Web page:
Hall of Fame trainer Claude “Shug” McGaughey announced himself on the Kentucky Derby trail once again with the performance turned in by Greatest Honour in winning Saturday’s Holy Bull (G3).
The regally bred son of Tapit easily rallied by his competition at Gulfstream Park and should only get better as the distances increase. The bay colt gives every indication of being a serious contender for the first Saturday in May, which is important, because that is the only kind of horse his Eclipse Award-winning trainer runs for the roses.
Given all of his accomplishments, it might surprise you to know that McGaughey has run only eight horses in the Kentucky Derby. It might not seem like a small number, but it pales in comparison with other top trainers of the era, such as Todd Pletcher and Bob Baffert.
A prominent trainer for better than four decades, the Kentucky native has been in charge of the racing careers of champions Easy Goer, Heavenly Prize, Honor Code, Inside Information, Personal Ensign, Queena, Rhythm, Smuggler, Storm Flag Flying and Vanlandingham, as well as two-time Breeders’ Cup winner Lure.
A nine-time winner at the Breeders’ Cup, McGaughey has never been one to push young horses into races for which they’re not ready. A consummate horsemen, the 70-year-old recognizes the Kentucky Derby as the race that everybody wants to win, but he has never been willing to send out any old long shot after American racing’s biggest prize.
In fact, when Code of Honor rallied up the rail to finish third and then be placed second, in the 2019 edition, it was only McGaughey’s third Derby starter in 30 years.
In 1984, a much younger version of the Hall of Famer took his first shot at Kentucky Derby glory with a pair of solid colts. The more talented of the two was Vanlandingham, who had set a track record in his previous race in winning Oaklawn Park’s Rebel Stakes. Unfortunately, he was injured in the Derby and finished 16th. Showing his patience even as a young trainer, McGaughey brought the son of Cox’s Ridge back to the races more than a year later and guided him to a championship season at 4.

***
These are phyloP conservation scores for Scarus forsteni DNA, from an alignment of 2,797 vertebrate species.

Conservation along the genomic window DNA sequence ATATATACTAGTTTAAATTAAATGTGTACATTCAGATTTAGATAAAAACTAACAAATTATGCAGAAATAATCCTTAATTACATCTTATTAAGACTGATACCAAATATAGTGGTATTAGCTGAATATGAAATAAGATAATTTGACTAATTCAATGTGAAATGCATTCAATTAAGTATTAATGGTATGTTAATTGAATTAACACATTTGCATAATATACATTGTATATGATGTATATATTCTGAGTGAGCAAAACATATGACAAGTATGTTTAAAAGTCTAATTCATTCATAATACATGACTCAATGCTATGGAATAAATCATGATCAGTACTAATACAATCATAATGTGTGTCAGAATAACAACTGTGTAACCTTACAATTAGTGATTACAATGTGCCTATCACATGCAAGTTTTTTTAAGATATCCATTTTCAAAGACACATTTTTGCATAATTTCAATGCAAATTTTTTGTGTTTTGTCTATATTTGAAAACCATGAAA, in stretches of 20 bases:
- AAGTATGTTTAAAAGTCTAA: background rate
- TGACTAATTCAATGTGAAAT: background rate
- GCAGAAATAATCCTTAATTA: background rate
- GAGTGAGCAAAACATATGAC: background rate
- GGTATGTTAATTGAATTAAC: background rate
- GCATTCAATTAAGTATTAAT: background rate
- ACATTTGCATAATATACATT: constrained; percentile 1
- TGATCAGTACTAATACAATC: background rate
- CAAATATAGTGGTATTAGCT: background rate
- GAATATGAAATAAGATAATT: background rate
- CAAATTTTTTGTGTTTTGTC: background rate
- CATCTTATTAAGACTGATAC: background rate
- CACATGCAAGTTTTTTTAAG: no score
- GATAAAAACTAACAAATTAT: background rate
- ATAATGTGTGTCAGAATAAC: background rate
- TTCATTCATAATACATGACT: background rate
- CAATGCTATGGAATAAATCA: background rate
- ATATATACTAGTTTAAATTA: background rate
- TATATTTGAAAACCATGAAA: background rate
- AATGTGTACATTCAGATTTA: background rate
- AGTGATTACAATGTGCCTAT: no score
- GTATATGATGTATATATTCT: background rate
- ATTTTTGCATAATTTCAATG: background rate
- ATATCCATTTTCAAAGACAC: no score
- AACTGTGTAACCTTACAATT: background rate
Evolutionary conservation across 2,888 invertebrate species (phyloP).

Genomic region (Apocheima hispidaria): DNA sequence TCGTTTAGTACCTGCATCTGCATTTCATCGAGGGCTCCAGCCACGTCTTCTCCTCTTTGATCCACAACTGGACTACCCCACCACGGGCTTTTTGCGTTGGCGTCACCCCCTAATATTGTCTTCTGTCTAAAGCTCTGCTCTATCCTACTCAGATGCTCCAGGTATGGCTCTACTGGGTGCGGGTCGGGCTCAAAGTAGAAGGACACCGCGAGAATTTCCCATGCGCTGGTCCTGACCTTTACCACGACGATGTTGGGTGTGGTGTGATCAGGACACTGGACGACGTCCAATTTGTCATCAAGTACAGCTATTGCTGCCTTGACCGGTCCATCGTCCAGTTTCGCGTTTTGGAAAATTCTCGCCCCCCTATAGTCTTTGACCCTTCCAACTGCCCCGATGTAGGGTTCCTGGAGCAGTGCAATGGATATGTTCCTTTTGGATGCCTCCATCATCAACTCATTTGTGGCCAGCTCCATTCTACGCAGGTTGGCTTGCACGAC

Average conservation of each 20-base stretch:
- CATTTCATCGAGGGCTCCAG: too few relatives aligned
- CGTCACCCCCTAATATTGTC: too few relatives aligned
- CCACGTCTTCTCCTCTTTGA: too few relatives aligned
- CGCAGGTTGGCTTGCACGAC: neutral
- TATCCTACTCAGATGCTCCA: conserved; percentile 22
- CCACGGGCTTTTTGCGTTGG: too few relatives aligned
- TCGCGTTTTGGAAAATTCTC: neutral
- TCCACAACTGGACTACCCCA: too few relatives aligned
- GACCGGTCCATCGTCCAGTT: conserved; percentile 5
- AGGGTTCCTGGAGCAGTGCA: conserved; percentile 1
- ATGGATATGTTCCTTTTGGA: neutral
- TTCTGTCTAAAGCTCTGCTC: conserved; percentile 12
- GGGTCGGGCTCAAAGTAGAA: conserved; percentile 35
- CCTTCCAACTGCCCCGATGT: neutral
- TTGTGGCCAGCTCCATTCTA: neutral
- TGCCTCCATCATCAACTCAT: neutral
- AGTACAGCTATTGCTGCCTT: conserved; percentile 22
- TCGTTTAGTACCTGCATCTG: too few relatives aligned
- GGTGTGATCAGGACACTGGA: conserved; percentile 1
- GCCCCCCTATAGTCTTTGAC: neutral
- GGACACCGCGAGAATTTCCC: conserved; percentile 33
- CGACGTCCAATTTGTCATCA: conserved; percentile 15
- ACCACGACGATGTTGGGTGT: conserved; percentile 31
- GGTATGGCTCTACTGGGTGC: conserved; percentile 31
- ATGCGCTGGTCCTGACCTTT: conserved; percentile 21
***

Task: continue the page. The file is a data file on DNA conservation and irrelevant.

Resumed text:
It was McGaughey’s other runner in 1984, Pine Circle, also a son of Cox’s Ridge, who found more success in that year’s Triple Crown series, finishing sixth in the Derby and fifth in the Preakness before coming home second in the Belmont Stakes. A little over a year later, the trainer’s career found a new, exciting trajectory when he was selected to train for the Phipps Family stable.
It was that connection which would bring McGaughey great success as well as three more Kentucky Derby runners later that decade. Seeking the Gold was a very talented runner who had a strong career, but he did not bring his absolute best when seventh in 1988. But the next year, McGaughey arrived in Louisville as the trainer everyone was trying to beat.
Of all of McGaughey’s great horses, Easy Goer might have had the most ability. He came to the 1989 Kentucky Derby as a champion and a heavy favorite. In fact, he was the headliner of a heavily favored entry that also included the Flamingo winner Awe Inspiring.
On an ugly weather day in Louisville and a muddy main track at Churchill Downs, McGaughey’s pair ran second and third, respectively, as a new champion, Sunday Silence, emerged. It was the first of four epic battles waged between Easy Goer and Sunday Silence, and five weeks later the Phipps color bearer would give McGaughey his first taste of Triple Crown success with an overpowering Belmont Stakes win.
It would be 13 more years before the trainer would next enter a horse in the Kentucky Derby. Saarland, a son of Unbridled who had won the previous year’s Remsen, had plenty of backers but would prove to be less talented than McGaughey’s other Derby starters. He finished 10th in the 2002 edition.
It was Orb, half a dozen years before Code of Honor and 11 years after Saarland, who finally gave the legendary trainer his initial Kentucky Derby success. His authoritative rally down the sloppy track at Churchill Downs as the 5-1 favorite in the 2013 edition of the Run for the Roses made a lot of people happy for his veteran trainer.
Now it looks like the very likable trainer has another legitimate contender for the first Saturday in May in Greatest Honour. Sired by one of America’s top sires, he also has a magical female side of his pedigree to fall back on as a grandson of the great broodmare Better than Honour. Bred to the nines and improving with every start, he looks like just the type to urge his Hall of Fame trainer to have another go at Churchill Downs.
The Kentucky Derby is always better with Shug McGaughey in it, but it only happens when he has the right horse.